Masters of Mobility


9. German Translations of Dutch Art Literature : Goeree, Beurs and De Lairesse

Marije Osnabrugge

The exchange of knowledge, ideas and practices concerning art takes place in various ways. Whereas we mostly associate artistic exchange with the mobility of artworks and artists, the written word – be it in the form of correspondence or publications – constitutes the third vehicle by which art travelled. Early modern art literature, including biographies, treatises, and published academy lectures, was created within the context of an international network of intellectuals, artists, collectors, amateurs and publishers. The wide range of subjects that is treated in art-related publications testifies of the diversity of their audience. The 17th and 18th century were also a time in which the vernacular languages in different European countries underwent significant developments. As a consequence, readership grew and diversified further. The demand for translations of art literature into other vernacular languages increased accordingly.1 In their essence, translations are the incarnation of the desire to transfer knowledge outside the borders of a country or language area.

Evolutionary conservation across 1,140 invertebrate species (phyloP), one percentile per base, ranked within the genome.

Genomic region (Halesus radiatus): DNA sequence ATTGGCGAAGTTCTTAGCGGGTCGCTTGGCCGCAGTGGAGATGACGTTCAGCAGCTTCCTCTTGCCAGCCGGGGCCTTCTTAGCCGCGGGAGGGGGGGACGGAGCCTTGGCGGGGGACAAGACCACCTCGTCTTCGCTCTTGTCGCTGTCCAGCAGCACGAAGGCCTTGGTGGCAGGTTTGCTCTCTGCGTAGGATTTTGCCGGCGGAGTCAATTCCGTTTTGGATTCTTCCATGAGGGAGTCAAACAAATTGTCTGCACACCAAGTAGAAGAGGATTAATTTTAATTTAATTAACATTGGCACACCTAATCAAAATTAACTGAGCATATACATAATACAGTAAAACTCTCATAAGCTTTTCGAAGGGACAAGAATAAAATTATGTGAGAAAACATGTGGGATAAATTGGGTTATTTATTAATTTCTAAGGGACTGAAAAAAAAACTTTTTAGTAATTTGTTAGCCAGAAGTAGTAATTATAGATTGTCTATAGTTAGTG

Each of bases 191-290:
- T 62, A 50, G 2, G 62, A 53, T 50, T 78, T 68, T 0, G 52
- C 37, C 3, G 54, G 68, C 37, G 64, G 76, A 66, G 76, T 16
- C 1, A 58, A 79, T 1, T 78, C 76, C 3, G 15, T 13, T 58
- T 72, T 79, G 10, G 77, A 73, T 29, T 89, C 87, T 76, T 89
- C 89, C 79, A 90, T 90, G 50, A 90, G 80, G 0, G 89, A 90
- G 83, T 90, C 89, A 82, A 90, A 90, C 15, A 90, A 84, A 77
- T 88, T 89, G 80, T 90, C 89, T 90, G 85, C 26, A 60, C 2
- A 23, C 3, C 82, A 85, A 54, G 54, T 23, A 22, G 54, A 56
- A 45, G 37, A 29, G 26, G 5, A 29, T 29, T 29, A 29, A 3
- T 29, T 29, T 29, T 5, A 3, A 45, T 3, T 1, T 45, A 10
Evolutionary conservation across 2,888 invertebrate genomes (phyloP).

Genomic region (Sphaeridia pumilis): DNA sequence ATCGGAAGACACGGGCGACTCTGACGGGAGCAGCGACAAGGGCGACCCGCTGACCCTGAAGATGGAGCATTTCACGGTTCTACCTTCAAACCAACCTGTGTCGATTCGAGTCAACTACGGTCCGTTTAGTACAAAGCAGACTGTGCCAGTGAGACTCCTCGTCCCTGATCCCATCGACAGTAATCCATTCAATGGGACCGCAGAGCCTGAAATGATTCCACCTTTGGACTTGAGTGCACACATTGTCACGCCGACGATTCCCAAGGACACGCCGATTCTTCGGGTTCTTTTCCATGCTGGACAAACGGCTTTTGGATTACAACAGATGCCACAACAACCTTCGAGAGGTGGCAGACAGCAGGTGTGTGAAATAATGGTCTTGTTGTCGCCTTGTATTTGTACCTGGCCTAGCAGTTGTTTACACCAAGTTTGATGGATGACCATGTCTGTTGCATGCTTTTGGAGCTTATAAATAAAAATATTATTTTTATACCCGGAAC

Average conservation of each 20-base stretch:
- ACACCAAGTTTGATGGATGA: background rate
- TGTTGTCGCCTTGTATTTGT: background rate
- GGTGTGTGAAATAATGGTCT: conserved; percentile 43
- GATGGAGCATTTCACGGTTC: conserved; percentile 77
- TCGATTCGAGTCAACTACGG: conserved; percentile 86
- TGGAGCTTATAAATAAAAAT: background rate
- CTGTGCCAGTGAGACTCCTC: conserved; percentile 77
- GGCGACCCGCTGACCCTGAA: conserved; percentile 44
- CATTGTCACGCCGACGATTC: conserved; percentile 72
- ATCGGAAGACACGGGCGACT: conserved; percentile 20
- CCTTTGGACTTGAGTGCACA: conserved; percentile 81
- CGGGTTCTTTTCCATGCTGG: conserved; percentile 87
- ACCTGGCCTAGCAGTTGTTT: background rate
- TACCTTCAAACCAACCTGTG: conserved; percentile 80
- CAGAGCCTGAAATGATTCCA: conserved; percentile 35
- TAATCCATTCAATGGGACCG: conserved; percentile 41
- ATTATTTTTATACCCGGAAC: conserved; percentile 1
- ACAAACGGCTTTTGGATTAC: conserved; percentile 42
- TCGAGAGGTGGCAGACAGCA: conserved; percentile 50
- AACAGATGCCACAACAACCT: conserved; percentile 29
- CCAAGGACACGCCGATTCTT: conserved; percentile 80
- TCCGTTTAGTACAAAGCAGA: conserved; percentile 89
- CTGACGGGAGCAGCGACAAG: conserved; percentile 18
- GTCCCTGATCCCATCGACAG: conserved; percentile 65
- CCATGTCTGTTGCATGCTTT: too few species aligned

In this paper, I focus on German translations of Dutch art treatises. I will examine under which circumstances the translations of the books written by Willem Goeree, Willem Beurs and Gerard de Lairesse were published during the last quarter of the 17th and the first half of the 18th century, in order to illustrate how the practice of translation contributed to the artistic exchange between the Dutch Republic and various German art centres.2

Cover image
Wallerant Vaillant after Jacques Vaillant
Portrait of Willem Goeree (1635-1711), seated before a volume and writing with a quill-pen
Amsterdam, Rijksmuseum, inv./ RP-P-1898-A-20651


1 Prigot 2017; Maes 2017.

2 The research for this paper was conducted within the context of the project ‘LexArt: Words for Art – The Rise of a Terminology (1600-1750)’ (, based at the Université de Montpellier III – Paul Valéry (principal investigator: prof.dr. M.C. Heck) and funded by the European Research Foundation (2013-2018), in which I was a postdoctoral researcher between April 2015 and August 2017.

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